Recruiting for Diversity

Diversity, equity, and inclusion (DE&I) have been shown to improve creativity and productivity within a firm, and to engender stronger ties to customers, suppliers, and other stakeholders. Perhaps most important, DE&I is known to enhance culture and add to the well-being of employees.

Unfortunately, companies can’t just quickly hire their way into a culture of diversity and inclusion overnight. Nor is it enough to simply rejig company policies to become DE&I compliant. Employers must first understand–and if necessary, address–their own cultural gaps, internal attitudes towards diversity, and receptiveness to change. Only then can hiring initiatives identify talent that complements and is well received by the firm. Finally, to keep it all in place, companies need a structure that ensures best practices are sustained, improved on, and reinforced on an ongoing basis into the future.

Understanding and addressing unconscious bias
Organizations and individuals harbour implicit attitudes, beliefs, and stereotypes about groups that are different from themselves. Think of these as mental short cuts in perceiving and responding to other people. The problem is that these biases tend to cloud information we receive and they can systematically advantage some people at the expense of others. In the hiring context, bias can prevent us from finding and hiring the best candidates.

Biases are persistent, but can be altered with effort. To conquer bias, management needs to lead by being inward-looking, honest, and open-minded. That can be uncomfortable but there are tools to get us there. Education and participation are key at all levels of the organization. The catalyst for this exercise can be a consultant or full-time hire with the desired background to work alongside the leadership team and inform and evaluate the current business. This takes real commitment and can’t be learned over a couple of lunch meetings. Equity committees can be struck to encourage engagement, allowing sufficient safe space for discussion and feedback. These are normally standing committees that support DE&I in creating positive working environments.

Planning and hiring for DE&I
Employers must build an objective assessment of their talent needs based on the characteristics and qualifications they lack. The context for this is the existing culture and receptivity to difference within the company–there needs to be a fit between the current organizational mindset and potential new hires. companies can’t simply “become” more diverse and inclusive by expanding their cultural make-up through recruitment. The firm must be ready to welcome the new hires, be open to change, and treat difference as a learning opportunity.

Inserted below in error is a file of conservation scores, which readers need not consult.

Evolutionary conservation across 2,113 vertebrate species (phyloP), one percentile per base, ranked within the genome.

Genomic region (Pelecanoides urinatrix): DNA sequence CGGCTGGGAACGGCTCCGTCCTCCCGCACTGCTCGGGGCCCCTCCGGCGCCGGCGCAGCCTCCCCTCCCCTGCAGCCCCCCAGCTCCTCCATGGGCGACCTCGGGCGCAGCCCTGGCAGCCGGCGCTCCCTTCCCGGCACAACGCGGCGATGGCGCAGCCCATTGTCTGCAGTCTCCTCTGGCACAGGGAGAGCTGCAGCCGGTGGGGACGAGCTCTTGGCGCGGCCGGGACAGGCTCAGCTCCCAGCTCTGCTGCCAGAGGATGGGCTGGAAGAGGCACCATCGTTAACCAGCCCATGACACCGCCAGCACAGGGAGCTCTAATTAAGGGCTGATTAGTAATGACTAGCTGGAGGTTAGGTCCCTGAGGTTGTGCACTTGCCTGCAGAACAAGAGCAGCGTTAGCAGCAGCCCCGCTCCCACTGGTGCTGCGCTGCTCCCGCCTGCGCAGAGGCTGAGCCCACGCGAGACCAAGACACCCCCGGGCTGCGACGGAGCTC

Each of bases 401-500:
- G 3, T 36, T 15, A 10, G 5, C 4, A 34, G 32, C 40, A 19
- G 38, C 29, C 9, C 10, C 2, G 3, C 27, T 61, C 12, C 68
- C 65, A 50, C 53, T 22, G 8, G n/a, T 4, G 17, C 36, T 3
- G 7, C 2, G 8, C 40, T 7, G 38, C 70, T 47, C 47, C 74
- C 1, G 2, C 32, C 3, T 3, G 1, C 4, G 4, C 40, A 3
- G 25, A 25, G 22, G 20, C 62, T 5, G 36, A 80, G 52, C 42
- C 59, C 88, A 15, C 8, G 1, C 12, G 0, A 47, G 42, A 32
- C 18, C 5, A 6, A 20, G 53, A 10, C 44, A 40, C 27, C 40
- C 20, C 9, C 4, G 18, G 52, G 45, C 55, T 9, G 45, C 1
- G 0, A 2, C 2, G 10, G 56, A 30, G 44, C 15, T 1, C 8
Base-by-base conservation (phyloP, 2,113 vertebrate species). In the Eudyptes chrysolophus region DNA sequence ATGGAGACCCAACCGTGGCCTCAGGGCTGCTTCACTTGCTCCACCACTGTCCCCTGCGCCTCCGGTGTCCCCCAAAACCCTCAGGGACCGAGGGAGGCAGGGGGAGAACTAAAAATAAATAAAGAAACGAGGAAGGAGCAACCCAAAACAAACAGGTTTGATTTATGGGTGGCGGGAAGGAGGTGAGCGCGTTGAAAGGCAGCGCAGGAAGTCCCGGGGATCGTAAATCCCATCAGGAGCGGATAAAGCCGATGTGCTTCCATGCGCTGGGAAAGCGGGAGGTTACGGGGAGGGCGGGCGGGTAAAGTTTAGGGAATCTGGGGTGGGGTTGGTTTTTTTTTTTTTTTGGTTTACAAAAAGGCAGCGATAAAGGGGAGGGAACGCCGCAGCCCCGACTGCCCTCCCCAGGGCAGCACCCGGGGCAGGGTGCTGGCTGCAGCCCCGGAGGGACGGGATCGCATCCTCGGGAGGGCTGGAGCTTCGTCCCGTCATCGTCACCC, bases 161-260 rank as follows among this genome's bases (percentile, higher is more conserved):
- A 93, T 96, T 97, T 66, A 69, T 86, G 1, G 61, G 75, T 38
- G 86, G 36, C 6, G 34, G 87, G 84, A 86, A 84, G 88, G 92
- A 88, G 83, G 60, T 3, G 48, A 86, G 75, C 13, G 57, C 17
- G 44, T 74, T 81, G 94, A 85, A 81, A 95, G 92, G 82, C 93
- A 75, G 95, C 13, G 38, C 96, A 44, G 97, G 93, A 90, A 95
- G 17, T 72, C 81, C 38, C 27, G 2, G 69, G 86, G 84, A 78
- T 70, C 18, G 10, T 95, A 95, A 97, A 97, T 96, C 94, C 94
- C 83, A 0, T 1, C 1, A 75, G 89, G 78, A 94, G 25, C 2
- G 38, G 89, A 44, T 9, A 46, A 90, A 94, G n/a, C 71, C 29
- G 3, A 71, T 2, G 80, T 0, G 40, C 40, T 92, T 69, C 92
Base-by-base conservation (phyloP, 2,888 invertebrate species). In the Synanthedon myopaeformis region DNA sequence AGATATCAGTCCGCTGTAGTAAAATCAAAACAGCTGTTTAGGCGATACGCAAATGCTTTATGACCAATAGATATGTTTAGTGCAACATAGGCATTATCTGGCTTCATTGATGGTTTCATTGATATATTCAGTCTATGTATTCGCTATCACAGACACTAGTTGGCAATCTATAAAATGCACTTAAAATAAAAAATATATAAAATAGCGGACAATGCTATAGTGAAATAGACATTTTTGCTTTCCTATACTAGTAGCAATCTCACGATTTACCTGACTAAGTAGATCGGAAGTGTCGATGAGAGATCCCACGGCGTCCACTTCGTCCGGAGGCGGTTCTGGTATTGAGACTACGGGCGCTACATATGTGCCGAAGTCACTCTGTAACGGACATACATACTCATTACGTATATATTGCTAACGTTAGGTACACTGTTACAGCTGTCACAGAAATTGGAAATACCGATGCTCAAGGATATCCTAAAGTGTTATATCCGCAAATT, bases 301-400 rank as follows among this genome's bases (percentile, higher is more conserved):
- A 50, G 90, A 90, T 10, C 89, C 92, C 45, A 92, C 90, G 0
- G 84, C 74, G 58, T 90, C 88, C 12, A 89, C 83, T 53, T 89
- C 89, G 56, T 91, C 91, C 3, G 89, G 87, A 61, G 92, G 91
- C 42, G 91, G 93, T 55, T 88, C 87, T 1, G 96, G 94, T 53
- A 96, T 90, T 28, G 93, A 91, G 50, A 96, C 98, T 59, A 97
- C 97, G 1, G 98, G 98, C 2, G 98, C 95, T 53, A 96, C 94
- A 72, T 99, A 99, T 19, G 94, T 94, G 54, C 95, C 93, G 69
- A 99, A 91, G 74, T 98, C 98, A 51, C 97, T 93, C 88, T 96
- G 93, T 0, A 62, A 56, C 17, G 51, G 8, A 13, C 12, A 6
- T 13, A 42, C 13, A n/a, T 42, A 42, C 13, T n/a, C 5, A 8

Identifying qualified candidates often means that employers will have to alter or add to their search and referral sources in order to find more diverse candidates. Our own referral networks tend to be filled with people like “us.” This can result in a talent pool that entrenches “sameness,” even to the point of nepotism. Employers need to recognize that diverse candidates will not appear on their radar screen unless they can tap sources, contacts, or advisors with access to a much broader universe of eligible hires.

Retaining and reinforcing equity and inclusion
Once you’ve done all the work to build up your diverse workforce you don’t want to lose people for failure to treat everyone equitably. There is a policy aspect to this, which includes review and maintenance of company practices, including salaries, incentives, and career advancement. But there is also the cultural aspect, which requires people to feel respected, heard, and included. The latter is often the more difficult task, since cultural diversity necessarily brings added complexity in terms of different social norms, roles, styles, and means of messaging. There’s a heightened risk that employees get their signals crossed. Indeed, the very diversity that companies strive to gain can actually make rapport more challenging. To address this, continual communication should be fostered both formally, through regular meetings and feedback mechanisms, as well as informally, through work team activities and social events.

DE&I brings many benefits to an organization, both tangible and perceived. But these don’t come without a clear appreciation of the company’s existing culture, a willingness to accommodate and embrace people’s differences as they are onboarded, and creating accommodative structures that retain those diverse qualities by reinforcing principles of equity and inclusion going forward.